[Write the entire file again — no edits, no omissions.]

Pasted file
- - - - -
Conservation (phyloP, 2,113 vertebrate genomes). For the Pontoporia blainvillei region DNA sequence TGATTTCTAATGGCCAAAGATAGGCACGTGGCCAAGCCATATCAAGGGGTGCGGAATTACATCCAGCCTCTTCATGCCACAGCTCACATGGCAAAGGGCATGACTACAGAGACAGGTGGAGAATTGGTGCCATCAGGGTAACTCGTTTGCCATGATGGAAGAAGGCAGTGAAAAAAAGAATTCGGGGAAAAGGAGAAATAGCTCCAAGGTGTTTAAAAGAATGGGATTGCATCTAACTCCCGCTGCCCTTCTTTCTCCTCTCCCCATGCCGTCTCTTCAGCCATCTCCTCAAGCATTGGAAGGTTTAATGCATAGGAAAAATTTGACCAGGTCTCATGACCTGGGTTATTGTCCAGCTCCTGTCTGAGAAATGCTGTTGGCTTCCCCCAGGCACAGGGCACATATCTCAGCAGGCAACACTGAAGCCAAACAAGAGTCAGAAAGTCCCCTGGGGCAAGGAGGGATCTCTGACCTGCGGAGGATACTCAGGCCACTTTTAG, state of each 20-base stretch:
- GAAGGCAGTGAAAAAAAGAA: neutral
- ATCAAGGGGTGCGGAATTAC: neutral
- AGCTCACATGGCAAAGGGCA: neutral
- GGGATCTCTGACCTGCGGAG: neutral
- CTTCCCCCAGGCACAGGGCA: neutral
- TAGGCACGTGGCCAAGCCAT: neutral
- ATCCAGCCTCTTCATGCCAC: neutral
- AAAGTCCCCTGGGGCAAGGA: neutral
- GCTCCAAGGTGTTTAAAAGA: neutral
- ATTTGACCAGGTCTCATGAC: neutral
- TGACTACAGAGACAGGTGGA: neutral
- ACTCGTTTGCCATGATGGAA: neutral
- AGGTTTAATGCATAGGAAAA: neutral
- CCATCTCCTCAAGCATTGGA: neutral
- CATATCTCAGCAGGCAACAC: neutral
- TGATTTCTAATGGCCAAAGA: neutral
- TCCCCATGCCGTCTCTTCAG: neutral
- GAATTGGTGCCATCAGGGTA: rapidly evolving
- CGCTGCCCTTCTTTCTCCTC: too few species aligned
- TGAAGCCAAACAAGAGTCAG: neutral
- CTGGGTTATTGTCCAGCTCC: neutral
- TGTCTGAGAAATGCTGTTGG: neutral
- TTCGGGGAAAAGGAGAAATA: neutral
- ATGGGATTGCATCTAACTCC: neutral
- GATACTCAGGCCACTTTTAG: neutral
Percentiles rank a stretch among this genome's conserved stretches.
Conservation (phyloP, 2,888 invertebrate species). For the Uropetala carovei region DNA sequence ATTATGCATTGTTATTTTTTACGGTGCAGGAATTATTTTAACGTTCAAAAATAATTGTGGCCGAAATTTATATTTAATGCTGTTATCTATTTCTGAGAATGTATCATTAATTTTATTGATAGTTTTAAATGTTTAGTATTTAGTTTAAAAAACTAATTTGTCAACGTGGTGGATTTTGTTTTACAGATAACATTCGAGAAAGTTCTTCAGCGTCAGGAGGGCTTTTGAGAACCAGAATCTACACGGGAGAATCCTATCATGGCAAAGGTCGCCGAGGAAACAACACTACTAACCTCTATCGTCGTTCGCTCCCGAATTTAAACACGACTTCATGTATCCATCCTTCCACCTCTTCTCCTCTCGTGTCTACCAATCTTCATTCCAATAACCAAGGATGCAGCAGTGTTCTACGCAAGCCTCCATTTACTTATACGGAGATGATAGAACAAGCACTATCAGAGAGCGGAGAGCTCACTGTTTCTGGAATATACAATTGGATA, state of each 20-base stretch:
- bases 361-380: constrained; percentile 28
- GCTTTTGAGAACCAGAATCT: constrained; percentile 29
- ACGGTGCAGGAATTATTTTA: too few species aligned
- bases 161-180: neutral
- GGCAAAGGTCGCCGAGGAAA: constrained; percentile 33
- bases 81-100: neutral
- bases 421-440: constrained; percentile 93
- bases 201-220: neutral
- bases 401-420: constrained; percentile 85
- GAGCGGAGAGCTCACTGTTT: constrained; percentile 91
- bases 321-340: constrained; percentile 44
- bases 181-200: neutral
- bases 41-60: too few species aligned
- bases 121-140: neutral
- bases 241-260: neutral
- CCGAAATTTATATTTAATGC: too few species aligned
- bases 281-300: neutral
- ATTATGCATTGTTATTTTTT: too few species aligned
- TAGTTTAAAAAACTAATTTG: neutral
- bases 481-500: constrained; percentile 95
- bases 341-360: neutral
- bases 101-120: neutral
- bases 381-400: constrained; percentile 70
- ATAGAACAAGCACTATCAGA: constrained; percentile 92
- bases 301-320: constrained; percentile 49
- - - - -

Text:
Conservation (phyloP, 2,113 vertebrate genomes). For the Pontoporia blainvillei region DNA sequence TGATTTCTAATGGCCAAAGATAGGCACGTGGCCAAGCCATATCAAGGGGTGCGGAATTACATCCAGCCTCTTCATGCCACAGCTCACATGGCAAAGGGCATGACTACAGAGACAGGTGGAGAATTGGTGCCATCAGGGTAACTCGTTTGCCATGATGGAAGAAGGCAGTGAAAAAAAGAATTCGGGGAAAAGGAGAAATAGCTCCAAGGTGTTTAAAAGAATGGGATTGCATCTAACTCCCGCTGCCCTTCTTTCTCCTCTCCCCATGCCGTCTCTTCAGCCATCTCCTCAAGCATTGGAAGGTTTAATGCATAGGAAAAATTTGACCAGGTCTCATGACCTGGGTTATTGTCCAGCTCCTGTCTGAGAAATGCTGTTGGCTTCCCCCAGGCACAGGGCACATATCTCAGCAGGCAACACTGAAGCCAAACAAGAGTCAGAAAGTCCCCTGGGGCAAGGAGGGATCTCTGACCTGCGGAGGATACTCAGGCCACTTTTAG, state of each 20-base stretch:
- GAAGGCAGTGAAAAAAAGAA: neutral
- ATCAAGGGGTGCGGAATTAC: neutral
- AGCTCACATGGCAAAGGGCA: neutral
- GGGATCTCTGACCTGCGGAG: neutral
- CTTCCCCCAGGCACAGGGCA: neutral
- TAGGCACGTGGCCAAGCCAT: neutral
- ATCCAGCCTCTTCATGCCAC: neutral
- AAAGTCCCCTGGGGCAAGGA: neutral
- GCTCCAAGGTGTTTAAAAGA: neutral
- ATTTGACCAGGTCTCATGAC: neutral
- TGACTACAGAGACAGGTGGA: neutral
- ACTCGTTTGCCATGATGGAA: neutral
- AGGTTTAATGCATAGGAAAA: neutral
- CCATCTCCTCAAGCATTGGA: neutral
- CATATCTCAGCAGGCAACAC: neutral
- TGATTTCTAATGGCCAAAGA: neutral
- TCCCCATGCCGTCTCTTCAG: neutral
- GAATTGGTGCCATCAGGGTA: rapidly evolving
- CGCTGCCCTTCTTTCTCCTC: too few species aligned
- TGAAGCCAAACAAGAGTCAG: neutral
- CTGGGTTATTGTCCAGCTCC: neutral
- TGTCTGAGAAATGCTGTTGG: neutral
- TTCGGGGAAAAGGAGAAATA: neutral
- ATGGGATTGCATCTAACTCC: neutral
- GATACTCAGGCCACTTTTAG: neutral
Percentiles rank a stretch among this genome's conserved stretches.
Conservation (phyloP, 2,888 invertebrate species). For the Uropetala carovei region DNA sequence ATTATGCATTGTTATTTTTTACGGTGCAGGAATTATTTTAACGTTCAAAAATAATTGTGGCCGAAATTTATATTTAATGCTGTTATCTATTTCTGAGAATGTATCATTAATTTTATTGATAGTTTTAAATGTTTAGTATTTAGTTTAAAAAACTAATTTGTCAACGTGGTGGATTTTGTTTTACAGATAACATTCGAGAAAGTTCTTCAGCGTCAGGAGGGCTTTTGAGAACCAGAATCTACACGGGAGAATCCTATCATGGCAAAGGTCGCCGAGGAAACAACACTACTAACCTCTATCGTCGTTCGCTCCCGAATTTAAACACGACTTCATGTATCCATCCTTCCACCTCTTCTCCTCTCGTGTCTACCAATCTTCATTCCAATAACCAAGGATGCAGCAGTGTTCTACGCAAGCCTCCATTTACTTATACGGAGATGATAGAACAAGCACTATCAGAGAGCGGAGAGCTCACTGTTTCTGGAATATACAATTGGATA, state of each 20-base stretch:
- bases 361-380: constrained; percentile 28
- GCTTTTGAGAACCAGAATCT: constrained; percentile 29
- ACGGTGCAGGAATTATTTTA: too few species aligned
- bases 161-180: neutral
- GGCAAAGGTCGCCGAGGAAA: constrained; percentile 33
- bases 81-100: neutral
- bases 421-440: constrained; percentile 93
- bases 201-220: neutral
- bases 401-420: constrained; percentile 85
- GAGCGGAGAGCTCACTGTTT: constrained; percentile 91
- bases 321-340: constrained; percentile 44
- bases 181-200: neutral
- bases 41-60: too few species aligned
- bases 121-140: neutral
- bases 241-260: neutral
- CCGAAATTTATATTTAATGC: too few species aligned
- bases 281-300: neutral
- ATTATGCATTGTTATTTTTT: too few species aligned
- TAGTTTAAAAAACTAATTTG: neutral
- bases 481-500: constrained; percentile 95
- bases 341-360: neutral
- bases 101-120: neutral
- bases 381-400: constrained; percentile 70
- ATAGAACAAGCACTATCAGA: constrained; percentile 92
- bases 301-320: constrained; percentile 49